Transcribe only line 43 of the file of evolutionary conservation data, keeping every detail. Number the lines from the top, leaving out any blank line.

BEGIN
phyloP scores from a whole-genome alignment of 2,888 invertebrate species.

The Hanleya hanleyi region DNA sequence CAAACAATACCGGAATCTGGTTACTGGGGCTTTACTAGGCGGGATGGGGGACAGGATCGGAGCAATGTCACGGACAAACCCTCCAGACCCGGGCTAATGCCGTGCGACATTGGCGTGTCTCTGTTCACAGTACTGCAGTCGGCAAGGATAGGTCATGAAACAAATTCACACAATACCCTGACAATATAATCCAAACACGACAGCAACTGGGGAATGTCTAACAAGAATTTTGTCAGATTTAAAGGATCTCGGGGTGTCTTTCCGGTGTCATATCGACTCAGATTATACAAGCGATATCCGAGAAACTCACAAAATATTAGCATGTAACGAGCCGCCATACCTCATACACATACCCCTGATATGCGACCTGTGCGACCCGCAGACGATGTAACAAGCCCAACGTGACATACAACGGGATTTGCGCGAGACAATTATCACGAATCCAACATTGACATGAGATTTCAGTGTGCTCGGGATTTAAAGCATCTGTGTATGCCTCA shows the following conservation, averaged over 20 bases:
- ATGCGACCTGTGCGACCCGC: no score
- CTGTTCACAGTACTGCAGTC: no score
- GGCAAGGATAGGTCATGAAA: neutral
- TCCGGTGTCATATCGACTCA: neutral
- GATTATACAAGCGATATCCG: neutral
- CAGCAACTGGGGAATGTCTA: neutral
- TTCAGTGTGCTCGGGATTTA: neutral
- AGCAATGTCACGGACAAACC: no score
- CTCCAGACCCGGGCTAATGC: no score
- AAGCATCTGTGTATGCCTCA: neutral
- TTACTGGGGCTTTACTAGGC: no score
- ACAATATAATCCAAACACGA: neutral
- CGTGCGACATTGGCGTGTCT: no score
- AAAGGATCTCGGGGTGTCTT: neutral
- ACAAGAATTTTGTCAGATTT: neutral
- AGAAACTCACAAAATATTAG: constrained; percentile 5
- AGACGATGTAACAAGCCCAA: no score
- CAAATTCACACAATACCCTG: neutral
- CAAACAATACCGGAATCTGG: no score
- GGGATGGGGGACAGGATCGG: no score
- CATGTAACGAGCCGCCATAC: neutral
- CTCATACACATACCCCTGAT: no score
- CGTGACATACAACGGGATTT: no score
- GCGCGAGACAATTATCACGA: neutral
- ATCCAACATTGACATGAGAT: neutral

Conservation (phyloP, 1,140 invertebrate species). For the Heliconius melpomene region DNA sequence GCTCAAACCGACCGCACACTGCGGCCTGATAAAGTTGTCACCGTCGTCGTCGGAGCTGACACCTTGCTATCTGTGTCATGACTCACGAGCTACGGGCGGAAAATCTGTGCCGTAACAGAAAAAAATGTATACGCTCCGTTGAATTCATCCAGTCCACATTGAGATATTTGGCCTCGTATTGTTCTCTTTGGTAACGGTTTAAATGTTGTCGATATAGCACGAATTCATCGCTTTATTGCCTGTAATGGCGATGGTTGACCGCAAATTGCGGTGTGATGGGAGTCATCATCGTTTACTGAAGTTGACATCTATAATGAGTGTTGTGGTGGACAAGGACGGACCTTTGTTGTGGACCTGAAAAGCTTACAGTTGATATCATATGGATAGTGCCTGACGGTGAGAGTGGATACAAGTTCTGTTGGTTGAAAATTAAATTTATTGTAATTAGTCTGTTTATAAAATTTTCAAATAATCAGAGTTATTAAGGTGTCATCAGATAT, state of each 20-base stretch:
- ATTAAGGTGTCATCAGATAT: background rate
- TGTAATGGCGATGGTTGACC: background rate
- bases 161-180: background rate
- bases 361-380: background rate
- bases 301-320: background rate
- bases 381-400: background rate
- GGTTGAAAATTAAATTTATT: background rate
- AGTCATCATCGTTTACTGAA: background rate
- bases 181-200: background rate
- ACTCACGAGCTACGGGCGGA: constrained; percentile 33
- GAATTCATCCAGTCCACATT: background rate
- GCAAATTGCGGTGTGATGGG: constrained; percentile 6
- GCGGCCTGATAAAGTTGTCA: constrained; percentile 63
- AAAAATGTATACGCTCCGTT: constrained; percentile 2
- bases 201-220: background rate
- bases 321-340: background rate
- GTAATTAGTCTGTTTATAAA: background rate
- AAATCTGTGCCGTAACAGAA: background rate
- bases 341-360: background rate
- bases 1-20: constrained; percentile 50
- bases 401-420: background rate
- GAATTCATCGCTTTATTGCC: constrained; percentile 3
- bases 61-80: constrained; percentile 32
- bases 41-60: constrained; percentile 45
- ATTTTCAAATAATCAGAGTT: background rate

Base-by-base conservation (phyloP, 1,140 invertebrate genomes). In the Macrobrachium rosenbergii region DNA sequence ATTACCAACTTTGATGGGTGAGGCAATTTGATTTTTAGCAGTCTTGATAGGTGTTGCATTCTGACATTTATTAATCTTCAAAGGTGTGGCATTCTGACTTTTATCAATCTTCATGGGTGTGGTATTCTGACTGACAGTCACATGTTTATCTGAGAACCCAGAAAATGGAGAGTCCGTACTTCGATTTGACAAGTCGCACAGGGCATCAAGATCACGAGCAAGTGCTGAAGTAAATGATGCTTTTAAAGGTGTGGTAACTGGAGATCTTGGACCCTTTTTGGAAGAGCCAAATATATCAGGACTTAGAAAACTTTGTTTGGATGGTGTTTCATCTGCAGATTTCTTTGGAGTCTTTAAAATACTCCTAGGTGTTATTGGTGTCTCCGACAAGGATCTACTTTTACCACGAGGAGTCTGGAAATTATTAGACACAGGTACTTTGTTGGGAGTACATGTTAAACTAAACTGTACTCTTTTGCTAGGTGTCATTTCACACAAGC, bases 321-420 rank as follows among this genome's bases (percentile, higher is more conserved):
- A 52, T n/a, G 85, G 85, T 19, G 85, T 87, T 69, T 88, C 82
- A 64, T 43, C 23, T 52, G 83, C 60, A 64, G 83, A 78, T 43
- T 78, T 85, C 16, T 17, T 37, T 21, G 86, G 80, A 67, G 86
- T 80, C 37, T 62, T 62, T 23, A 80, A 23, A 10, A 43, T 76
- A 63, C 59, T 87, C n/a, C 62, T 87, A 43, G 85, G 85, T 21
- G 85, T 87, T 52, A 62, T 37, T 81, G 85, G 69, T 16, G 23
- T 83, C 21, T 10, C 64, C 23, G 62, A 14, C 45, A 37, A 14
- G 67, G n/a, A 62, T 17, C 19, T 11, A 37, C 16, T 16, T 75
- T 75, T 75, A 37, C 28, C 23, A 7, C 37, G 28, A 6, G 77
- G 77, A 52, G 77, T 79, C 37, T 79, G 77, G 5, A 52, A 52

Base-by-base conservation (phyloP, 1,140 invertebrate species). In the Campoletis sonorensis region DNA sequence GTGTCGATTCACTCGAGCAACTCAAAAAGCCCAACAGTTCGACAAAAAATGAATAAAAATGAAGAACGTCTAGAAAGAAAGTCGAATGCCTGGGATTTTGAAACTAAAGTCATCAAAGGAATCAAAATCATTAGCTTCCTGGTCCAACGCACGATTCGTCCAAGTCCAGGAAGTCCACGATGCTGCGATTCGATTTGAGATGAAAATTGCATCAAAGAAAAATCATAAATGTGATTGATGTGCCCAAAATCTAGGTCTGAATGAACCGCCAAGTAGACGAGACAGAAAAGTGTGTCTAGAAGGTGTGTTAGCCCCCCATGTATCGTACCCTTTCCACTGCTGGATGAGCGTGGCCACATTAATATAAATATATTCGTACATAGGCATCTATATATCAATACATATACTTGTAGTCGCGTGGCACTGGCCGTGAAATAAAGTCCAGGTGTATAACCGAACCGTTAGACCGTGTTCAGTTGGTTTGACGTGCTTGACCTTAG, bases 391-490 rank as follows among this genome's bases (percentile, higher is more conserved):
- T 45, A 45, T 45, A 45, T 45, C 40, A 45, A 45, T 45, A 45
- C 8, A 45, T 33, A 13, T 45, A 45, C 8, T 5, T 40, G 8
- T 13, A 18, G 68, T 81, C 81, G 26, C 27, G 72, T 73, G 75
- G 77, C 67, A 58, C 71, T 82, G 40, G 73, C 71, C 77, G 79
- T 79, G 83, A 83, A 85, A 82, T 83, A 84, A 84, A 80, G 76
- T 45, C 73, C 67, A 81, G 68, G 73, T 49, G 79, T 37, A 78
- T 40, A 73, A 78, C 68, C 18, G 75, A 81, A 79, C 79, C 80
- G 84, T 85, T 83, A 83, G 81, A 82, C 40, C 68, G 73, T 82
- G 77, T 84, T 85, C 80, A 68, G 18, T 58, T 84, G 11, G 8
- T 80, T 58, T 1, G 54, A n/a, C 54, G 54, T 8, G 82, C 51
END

- bases 201-220: background rate